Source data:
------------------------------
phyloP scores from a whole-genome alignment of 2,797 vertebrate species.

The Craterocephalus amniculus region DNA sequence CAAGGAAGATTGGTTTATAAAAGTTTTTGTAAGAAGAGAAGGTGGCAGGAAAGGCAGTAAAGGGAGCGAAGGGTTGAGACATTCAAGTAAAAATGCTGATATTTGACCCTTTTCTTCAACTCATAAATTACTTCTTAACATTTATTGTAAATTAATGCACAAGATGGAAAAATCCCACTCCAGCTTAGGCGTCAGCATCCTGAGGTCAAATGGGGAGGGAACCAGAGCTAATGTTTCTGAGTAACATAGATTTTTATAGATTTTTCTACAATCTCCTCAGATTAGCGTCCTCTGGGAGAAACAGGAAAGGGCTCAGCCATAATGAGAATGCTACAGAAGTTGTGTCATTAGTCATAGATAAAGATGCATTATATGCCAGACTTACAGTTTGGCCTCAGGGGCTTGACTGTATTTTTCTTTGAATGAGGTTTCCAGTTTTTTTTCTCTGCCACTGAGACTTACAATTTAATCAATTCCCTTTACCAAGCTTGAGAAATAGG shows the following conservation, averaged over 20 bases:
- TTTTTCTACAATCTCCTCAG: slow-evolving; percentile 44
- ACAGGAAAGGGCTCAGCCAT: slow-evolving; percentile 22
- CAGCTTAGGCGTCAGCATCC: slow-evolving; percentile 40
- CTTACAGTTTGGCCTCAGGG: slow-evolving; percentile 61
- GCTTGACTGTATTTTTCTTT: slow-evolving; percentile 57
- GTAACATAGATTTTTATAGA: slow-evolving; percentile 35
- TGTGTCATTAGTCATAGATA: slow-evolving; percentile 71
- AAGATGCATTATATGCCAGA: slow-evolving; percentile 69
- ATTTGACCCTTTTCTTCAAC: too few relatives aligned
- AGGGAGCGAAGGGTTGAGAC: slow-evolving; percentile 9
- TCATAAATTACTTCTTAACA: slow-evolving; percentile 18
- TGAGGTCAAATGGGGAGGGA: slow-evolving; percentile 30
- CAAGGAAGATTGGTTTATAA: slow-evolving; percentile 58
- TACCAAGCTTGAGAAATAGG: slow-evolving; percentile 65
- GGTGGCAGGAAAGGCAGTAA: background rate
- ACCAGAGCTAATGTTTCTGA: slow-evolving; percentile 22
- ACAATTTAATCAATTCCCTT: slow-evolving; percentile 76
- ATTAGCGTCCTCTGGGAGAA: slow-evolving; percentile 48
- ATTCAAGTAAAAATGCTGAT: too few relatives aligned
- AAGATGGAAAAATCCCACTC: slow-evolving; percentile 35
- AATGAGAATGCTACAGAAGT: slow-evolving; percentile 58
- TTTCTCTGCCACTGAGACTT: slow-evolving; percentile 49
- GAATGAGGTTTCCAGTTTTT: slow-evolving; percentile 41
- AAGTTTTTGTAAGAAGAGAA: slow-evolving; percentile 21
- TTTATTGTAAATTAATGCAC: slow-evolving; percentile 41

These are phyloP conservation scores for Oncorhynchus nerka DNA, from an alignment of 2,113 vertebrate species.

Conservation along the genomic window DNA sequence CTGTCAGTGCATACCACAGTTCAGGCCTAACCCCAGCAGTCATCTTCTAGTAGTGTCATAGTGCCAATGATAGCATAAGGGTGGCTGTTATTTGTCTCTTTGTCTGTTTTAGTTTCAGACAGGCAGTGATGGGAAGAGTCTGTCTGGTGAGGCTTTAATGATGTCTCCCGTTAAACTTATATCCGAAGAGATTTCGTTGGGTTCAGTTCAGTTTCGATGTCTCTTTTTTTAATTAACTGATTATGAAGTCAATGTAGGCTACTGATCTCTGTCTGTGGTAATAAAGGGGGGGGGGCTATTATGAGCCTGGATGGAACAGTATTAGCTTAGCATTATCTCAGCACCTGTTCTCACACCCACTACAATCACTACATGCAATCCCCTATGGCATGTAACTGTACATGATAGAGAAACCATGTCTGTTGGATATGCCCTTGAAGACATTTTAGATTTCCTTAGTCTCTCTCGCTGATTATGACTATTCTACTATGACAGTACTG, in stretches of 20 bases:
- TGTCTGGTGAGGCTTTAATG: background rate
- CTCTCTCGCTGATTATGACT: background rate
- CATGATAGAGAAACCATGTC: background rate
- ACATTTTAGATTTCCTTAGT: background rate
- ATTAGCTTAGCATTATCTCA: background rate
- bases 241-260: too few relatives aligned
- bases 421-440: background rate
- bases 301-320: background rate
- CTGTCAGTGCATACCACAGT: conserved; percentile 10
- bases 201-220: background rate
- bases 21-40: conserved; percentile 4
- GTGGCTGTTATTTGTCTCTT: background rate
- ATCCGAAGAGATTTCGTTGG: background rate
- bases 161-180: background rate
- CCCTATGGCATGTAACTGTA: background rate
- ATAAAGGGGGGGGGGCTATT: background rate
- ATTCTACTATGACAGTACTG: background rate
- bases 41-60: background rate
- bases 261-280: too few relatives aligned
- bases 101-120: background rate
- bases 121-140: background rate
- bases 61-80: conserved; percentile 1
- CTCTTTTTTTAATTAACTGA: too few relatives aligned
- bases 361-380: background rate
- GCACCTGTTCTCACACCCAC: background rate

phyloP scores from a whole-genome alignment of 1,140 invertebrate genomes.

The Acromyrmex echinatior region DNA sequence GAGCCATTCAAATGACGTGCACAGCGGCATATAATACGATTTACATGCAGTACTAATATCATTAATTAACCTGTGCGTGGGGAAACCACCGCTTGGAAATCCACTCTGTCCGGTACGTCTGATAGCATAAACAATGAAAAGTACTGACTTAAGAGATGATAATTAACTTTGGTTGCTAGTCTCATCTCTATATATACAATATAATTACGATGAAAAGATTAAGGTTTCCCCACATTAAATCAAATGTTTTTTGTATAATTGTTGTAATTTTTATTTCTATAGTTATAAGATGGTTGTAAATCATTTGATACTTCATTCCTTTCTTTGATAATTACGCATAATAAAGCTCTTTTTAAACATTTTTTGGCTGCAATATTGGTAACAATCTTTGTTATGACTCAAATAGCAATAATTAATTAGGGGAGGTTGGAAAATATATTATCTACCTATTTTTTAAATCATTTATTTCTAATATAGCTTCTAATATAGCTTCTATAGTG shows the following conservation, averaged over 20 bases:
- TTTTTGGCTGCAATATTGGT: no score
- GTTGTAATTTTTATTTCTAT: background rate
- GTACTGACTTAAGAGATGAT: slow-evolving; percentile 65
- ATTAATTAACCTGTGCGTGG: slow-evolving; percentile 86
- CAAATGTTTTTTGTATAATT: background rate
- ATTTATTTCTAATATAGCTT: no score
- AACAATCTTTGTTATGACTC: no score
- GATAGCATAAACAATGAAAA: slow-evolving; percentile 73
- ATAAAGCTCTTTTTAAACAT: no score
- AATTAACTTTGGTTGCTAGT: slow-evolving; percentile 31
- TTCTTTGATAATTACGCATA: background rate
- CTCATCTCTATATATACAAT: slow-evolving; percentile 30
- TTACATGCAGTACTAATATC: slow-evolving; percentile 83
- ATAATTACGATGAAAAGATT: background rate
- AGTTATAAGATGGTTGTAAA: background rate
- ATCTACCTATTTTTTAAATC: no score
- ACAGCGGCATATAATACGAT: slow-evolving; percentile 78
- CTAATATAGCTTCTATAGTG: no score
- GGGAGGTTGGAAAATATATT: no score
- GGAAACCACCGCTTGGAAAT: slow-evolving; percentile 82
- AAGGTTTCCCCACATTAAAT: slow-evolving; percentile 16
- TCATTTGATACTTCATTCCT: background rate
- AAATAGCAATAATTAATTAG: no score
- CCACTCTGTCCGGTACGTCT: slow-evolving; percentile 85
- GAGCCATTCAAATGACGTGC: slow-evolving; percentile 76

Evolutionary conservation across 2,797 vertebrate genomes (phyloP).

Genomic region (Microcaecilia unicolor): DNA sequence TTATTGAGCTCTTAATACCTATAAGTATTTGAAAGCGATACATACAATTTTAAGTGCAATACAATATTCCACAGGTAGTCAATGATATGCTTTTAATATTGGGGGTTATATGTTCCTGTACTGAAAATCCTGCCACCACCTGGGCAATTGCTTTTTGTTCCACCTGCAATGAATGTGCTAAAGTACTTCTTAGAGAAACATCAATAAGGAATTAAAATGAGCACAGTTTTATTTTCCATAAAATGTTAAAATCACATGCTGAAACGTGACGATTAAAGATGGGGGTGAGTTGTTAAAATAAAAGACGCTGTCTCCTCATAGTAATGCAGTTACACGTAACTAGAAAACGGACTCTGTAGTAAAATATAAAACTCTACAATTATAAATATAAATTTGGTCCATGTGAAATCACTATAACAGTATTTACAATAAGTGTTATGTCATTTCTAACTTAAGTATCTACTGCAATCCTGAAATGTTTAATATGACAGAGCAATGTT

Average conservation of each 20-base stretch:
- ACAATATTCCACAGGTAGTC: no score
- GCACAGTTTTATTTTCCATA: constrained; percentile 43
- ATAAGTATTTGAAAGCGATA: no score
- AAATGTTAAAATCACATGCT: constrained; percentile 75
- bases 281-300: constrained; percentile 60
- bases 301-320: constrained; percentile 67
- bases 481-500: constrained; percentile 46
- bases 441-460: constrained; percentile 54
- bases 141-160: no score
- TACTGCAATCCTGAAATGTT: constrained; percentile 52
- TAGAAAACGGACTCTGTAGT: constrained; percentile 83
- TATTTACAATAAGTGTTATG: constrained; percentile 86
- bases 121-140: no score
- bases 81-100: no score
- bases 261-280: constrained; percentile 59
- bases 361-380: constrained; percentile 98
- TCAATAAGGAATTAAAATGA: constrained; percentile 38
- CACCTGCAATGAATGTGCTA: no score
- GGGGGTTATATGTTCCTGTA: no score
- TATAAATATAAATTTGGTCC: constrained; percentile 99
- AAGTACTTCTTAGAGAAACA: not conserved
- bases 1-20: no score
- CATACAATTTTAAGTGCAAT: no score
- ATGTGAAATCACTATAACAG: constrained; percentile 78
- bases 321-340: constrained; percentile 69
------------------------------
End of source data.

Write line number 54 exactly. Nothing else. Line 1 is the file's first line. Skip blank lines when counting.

- GCACCTGTTCTCACACCCAC: background rate